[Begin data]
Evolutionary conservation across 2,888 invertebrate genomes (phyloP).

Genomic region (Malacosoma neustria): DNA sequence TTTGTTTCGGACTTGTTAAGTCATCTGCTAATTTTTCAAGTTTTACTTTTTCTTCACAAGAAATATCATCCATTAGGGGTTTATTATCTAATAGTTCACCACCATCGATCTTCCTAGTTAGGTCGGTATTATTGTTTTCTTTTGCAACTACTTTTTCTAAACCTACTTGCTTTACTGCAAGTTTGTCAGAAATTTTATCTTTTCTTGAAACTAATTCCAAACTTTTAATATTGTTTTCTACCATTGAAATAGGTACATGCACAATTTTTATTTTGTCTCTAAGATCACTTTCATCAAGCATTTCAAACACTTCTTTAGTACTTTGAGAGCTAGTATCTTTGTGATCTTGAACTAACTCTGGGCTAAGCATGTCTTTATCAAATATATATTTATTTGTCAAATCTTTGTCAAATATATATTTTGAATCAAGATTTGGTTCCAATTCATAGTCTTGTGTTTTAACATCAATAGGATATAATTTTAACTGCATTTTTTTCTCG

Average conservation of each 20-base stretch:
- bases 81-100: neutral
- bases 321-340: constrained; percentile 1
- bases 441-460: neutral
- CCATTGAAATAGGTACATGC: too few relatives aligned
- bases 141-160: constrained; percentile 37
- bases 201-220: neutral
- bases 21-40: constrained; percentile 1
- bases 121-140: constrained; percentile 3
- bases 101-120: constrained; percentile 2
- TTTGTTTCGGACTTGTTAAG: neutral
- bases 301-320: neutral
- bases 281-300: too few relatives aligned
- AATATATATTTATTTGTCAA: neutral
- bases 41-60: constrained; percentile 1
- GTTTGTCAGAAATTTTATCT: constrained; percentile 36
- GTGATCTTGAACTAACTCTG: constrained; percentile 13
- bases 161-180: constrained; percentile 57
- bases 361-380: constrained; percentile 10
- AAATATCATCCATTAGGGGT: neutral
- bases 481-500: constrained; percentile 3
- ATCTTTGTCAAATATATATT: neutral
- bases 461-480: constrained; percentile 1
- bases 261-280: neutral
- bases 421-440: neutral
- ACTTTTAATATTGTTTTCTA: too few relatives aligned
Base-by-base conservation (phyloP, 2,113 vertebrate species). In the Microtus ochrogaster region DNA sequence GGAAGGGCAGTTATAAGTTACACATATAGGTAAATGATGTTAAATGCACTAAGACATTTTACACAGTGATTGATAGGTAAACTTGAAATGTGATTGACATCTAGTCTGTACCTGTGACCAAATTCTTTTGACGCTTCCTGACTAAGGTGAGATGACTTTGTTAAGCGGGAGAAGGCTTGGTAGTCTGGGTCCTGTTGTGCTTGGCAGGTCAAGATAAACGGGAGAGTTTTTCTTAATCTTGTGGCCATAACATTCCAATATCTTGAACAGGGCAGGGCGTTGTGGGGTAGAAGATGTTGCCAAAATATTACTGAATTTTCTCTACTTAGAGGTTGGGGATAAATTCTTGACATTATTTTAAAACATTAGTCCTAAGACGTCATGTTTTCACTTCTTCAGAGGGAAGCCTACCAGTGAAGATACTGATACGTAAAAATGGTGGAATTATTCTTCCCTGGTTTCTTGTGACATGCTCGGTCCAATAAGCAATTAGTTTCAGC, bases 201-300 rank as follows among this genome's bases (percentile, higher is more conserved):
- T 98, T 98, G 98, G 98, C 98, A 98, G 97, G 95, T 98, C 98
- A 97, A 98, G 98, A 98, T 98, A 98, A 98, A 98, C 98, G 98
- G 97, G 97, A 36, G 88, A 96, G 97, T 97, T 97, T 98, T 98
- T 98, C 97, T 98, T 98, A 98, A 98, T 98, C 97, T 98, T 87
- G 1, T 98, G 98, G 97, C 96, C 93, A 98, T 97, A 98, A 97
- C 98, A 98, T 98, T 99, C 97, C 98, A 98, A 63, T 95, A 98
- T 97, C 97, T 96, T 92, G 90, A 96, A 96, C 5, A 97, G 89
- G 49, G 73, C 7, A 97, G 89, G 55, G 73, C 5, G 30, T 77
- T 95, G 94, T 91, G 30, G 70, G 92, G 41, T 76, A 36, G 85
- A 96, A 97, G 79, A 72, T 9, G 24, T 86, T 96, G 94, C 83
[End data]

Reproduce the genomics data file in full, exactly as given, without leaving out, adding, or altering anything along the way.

Evolutionary conservation across 2,888 invertebrate genomes (phyloP).

Genomic region (Malacosoma neustria): DNA sequence TTTGTTTCGGACTTGTTAAGTCATCTGCTAATTTTTCAAGTTTTACTTTTTCTTCACAAGAAATATCATCCATTAGGGGTTTATTATCTAATAGTTCACCACCATCGATCTTCCTAGTTAGGTCGGTATTATTGTTTTCTTTTGCAACTACTTTTTCTAAACCTACTTGCTTTACTGCAAGTTTGTCAGAAATTTTATCTTTTCTTGAAACTAATTCCAAACTTTTAATATTGTTTTCTACCATTGAAATAGGTACATGCACAATTTTTATTTTGTCTCTAAGATCACTTTCATCAAGCATTTCAAACACTTCTTTAGTACTTTGAGAGCTAGTATCTTTGTGATCTTGAACTAACTCTGGGCTAAGCATGTCTTTATCAAATATATATTTATTTGTCAAATCTTTGTCAAATATATATTTTGAATCAAGATTTGGTTCCAATTCATAGTCTTGTGTTTTAACATCAATAGGATATAATTTTAACTGCATTTTTTTCTCG

Average conservation of each 20-base stretch:
- bases 81-100: neutral
- bases 321-340: constrained; percentile 1
- bases 441-460: neutral
- CCATTGAAATAGGTACATGC: too few relatives aligned
- bases 141-160: constrained; percentile 37
- bases 201-220: neutral
- bases 21-40: constrained; percentile 1
- bases 121-140: constrained; percentile 3
- bases 101-120: constrained; percentile 2
- TTTGTTTCGGACTTGTTAAG: neutral
- bases 301-320: neutral
- bases 281-300: too few relatives aligned
- AATATATATTTATTTGTCAA: neutral
- bases 41-60: constrained; percentile 1
- GTTTGTCAGAAATTTTATCT: constrained; percentile 36
- GTGATCTTGAACTAACTCTG: constrained; percentile 13
- bases 161-180: constrained; percentile 57
- bases 361-380: constrained; percentile 10
- AAATATCATCCATTAGGGGT: neutral
- bases 481-500: constrained; percentile 3
- ATCTTTGTCAAATATATATT: neutral
- bases 461-480: constrained; percentile 1
- bases 261-280: neutral
- bases 421-440: neutral
- ACTTTTAATATTGTTTTCTA: too few relatives aligned
Base-by-base conservation (phyloP, 2,113 vertebrate species). In the Microtus ochrogaster region DNA sequence GGAAGGGCAGTTATAAGTTACACATATAGGTAAATGATGTTAAATGCACTAAGACATTTTACACAGTGATTGATAGGTAAACTTGAAATGTGATTGACATCTAGTCTGTACCTGTGACCAAATTCTTTTGACGCTTCCTGACTAAGGTGAGATGACTTTGTTAAGCGGGAGAAGGCTTGGTAGTCTGGGTCCTGTTGTGCTTGGCAGGTCAAGATAAACGGGAGAGTTTTTCTTAATCTTGTGGCCATAACATTCCAATATCTTGAACAGGGCAGGGCGTTGTGGGGTAGAAGATGTTGCCAAAATATTACTGAATTTTCTCTACTTAGAGGTTGGGGATAAATTCTTGACATTATTTTAAAACATTAGTCCTAAGACGTCATGTTTTCACTTCTTCAGAGGGAAGCCTACCAGTGAAGATACTGATACGTAAAAATGGTGGAATTATTCTTCCCTGGTTTCTTGTGACATGCTCGGTCCAATAAGCAATTAGTTTCAGC, bases 201-300 rank as follows among this genome's bases (percentile, higher is more conserved):
- T 98, T 98, G 98, G 98, C 98, A 98, G 97, G 95, T 98, C 98
- A 97, A 98, G 98, A 98, T 98, A 98, A 98, A 98, C 98, G 98
- G 97, G 97, A 36, G 88, A 96, G 97, T 97, T 97, T 98, T 98
- T 98, C 97, T 98, T 98, A 98, A 98, T 98, C 97, T 98, T 87
- G 1, T 98, G 98, G 97, C 96, C 93, A 98, T 97, A 98, A 97
- C 98, A 98, T 98, T 99, C 97, C 98, A 98, A 63, T 95, A 98
- T 97, C 97, T 96, T 92, G 90, A 96, A 96, C 5, A 97, G 89
- G 49, G 73, C 7, A 97, G 89, G 55, G 73, C 5, G 30, T 77
- T 95, G 94, T 91, G 30, G 70, G 92, G 41, T 76, A 36, G 85
- A 96, A 97, G 79, A 72, T 9, G 24, T 86, T 96, G 94, C 83